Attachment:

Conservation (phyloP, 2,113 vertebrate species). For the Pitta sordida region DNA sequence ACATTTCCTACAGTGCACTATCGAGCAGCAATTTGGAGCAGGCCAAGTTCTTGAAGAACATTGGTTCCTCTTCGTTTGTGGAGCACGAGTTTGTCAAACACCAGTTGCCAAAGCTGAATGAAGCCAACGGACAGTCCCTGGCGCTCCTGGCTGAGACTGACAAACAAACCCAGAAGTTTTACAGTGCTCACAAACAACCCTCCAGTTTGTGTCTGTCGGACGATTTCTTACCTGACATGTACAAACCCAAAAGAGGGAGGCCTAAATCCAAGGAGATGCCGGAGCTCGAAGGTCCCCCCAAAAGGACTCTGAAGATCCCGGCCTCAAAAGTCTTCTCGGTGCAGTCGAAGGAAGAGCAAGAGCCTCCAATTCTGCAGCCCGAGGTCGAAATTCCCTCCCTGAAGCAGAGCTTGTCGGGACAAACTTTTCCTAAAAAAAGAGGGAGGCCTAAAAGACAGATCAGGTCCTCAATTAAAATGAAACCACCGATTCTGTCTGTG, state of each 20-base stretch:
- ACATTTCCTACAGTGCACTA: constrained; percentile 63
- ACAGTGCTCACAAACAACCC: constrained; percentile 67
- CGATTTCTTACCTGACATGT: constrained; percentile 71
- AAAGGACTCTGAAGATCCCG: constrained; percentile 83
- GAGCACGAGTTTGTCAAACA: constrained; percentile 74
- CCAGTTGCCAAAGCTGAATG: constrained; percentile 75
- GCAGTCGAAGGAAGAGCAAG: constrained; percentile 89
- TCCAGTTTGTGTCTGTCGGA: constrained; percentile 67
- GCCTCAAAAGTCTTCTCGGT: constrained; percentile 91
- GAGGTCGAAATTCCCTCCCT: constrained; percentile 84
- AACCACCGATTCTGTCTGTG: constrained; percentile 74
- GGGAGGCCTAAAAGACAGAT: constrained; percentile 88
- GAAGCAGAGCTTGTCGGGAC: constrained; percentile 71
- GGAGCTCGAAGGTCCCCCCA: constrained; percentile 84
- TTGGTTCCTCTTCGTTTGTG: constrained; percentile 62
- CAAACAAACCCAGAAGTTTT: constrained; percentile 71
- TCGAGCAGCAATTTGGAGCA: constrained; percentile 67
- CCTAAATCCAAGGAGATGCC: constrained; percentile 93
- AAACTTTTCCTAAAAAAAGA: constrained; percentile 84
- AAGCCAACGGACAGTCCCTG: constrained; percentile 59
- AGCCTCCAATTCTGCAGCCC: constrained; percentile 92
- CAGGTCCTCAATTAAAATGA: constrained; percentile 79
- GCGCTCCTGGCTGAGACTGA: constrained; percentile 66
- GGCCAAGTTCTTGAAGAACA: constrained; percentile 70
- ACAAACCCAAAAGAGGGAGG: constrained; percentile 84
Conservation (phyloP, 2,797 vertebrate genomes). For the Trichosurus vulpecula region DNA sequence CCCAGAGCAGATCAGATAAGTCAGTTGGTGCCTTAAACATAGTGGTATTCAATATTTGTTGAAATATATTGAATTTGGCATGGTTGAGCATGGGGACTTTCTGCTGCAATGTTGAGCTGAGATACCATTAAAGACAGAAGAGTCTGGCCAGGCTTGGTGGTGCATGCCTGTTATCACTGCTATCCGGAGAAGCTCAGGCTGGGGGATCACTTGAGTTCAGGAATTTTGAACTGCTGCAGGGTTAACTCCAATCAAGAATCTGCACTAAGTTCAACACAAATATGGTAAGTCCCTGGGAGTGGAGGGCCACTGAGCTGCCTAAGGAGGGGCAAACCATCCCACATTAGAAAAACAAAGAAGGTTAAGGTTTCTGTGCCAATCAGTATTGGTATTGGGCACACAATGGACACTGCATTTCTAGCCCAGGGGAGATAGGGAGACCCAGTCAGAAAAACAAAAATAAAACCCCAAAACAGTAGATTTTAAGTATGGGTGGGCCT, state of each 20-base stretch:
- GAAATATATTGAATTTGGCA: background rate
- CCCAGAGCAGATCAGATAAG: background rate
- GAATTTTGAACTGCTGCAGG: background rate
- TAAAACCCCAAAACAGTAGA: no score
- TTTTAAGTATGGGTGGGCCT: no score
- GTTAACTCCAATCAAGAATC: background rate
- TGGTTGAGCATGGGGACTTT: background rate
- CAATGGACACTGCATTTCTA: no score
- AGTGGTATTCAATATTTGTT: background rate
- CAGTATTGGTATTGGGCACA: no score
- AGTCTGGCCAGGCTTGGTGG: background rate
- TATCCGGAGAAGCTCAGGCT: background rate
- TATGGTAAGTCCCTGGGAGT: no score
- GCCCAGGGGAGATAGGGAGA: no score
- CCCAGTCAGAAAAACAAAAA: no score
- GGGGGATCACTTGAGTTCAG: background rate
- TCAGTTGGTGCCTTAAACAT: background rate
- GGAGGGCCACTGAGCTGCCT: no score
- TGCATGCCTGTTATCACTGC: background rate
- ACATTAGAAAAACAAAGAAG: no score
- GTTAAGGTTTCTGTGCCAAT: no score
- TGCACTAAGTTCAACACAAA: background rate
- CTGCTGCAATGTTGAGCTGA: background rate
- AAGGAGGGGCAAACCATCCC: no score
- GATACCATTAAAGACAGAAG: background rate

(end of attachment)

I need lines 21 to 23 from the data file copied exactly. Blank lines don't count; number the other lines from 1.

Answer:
- AAGCCAACGGACAGTCCCTG: constrained; percentile 59
- AGCCTCCAATTCTGCAGCCC: constrained; percentile 92
- CAGGTCCTCAATTAAAATGA: constrained; percentile 79